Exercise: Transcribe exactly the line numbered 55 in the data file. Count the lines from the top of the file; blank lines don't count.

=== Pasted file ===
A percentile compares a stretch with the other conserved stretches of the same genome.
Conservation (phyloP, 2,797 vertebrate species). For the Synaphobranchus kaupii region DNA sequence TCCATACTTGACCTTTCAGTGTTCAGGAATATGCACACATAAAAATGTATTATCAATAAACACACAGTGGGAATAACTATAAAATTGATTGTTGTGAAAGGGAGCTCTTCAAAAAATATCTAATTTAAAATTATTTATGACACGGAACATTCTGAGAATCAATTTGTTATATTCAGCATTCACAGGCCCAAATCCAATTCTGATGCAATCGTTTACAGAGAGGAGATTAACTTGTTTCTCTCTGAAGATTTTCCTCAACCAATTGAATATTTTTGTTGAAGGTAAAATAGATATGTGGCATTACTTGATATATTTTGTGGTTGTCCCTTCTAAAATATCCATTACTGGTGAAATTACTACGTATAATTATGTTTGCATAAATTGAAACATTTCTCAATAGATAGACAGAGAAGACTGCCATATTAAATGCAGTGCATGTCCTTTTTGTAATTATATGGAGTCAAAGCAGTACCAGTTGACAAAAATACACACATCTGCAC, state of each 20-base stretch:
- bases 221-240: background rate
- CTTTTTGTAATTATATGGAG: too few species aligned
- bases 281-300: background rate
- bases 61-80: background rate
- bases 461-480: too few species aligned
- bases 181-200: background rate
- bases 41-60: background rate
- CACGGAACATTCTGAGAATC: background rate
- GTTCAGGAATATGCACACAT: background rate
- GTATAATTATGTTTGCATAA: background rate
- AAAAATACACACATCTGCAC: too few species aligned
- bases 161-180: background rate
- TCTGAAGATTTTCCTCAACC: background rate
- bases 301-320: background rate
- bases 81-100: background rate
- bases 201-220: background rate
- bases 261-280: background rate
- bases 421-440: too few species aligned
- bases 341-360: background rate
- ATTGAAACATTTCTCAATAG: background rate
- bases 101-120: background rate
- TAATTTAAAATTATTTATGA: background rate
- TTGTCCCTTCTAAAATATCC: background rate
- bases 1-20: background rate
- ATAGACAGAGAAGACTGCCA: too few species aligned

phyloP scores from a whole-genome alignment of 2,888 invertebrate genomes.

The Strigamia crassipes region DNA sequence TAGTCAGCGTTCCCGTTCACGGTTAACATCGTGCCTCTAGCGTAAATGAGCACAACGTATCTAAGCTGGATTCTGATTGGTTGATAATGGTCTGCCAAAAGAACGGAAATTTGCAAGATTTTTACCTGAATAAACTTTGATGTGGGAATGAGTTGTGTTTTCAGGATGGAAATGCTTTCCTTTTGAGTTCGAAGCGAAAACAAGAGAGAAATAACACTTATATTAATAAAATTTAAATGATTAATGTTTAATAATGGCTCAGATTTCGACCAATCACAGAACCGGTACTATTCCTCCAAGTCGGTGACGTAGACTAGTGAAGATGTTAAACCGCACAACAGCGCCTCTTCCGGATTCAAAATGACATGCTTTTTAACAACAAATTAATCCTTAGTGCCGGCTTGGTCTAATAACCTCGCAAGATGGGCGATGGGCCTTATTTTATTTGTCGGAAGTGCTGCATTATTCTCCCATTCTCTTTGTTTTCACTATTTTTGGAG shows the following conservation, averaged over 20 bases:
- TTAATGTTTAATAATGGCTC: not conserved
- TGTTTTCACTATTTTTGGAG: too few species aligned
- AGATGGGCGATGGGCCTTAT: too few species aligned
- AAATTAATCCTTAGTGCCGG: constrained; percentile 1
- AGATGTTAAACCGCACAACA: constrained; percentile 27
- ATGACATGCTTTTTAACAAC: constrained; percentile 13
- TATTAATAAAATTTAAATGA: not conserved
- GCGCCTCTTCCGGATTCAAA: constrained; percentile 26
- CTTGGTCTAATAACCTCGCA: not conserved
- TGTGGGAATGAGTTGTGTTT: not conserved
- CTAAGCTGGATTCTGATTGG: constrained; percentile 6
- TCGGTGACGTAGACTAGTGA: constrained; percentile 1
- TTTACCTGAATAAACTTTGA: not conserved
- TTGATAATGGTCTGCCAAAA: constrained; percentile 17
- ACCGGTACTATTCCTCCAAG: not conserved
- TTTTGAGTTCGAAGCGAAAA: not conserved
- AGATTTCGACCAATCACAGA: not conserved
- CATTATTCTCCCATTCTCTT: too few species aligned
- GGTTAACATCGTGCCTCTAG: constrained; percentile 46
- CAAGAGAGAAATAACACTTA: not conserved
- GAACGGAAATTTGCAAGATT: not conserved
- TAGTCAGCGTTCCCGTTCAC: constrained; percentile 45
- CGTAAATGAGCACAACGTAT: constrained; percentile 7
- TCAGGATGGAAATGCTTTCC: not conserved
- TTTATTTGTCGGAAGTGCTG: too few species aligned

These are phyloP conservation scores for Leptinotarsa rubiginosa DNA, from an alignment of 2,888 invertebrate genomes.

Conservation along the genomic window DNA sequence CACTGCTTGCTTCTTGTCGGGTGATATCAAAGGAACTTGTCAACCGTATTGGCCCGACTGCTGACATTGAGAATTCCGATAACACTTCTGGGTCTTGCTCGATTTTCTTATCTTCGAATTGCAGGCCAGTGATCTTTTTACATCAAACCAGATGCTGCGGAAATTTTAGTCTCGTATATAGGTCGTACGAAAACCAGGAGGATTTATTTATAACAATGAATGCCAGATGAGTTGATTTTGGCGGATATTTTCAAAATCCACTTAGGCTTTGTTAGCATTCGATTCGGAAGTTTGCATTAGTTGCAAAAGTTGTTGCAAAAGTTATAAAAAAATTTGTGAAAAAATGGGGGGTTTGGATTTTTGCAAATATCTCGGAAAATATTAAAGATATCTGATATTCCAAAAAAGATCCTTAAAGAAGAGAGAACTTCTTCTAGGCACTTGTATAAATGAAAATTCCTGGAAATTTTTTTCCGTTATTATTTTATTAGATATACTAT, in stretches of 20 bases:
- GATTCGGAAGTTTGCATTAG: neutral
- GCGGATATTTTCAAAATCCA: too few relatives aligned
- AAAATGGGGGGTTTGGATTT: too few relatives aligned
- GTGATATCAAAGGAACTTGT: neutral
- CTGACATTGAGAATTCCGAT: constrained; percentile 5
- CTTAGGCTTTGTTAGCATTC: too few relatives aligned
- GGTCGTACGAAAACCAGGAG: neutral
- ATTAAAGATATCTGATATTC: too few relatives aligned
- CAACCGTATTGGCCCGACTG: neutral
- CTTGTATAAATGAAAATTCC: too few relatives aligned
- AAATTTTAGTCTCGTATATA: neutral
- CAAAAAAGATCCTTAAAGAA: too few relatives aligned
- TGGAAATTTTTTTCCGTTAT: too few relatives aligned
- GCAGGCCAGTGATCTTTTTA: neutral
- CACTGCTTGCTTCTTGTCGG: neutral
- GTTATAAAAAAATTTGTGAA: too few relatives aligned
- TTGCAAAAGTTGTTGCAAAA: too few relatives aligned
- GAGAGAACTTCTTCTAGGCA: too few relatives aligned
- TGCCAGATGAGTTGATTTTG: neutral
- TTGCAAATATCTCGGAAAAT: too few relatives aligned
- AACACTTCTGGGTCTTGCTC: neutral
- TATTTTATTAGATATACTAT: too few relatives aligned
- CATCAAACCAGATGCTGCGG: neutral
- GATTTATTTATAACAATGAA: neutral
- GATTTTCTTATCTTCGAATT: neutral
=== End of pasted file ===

These are phyloP conservation scores for Leptinotarsa rubiginosa DNA, from an alignment of 2,888 invertebrate genomes.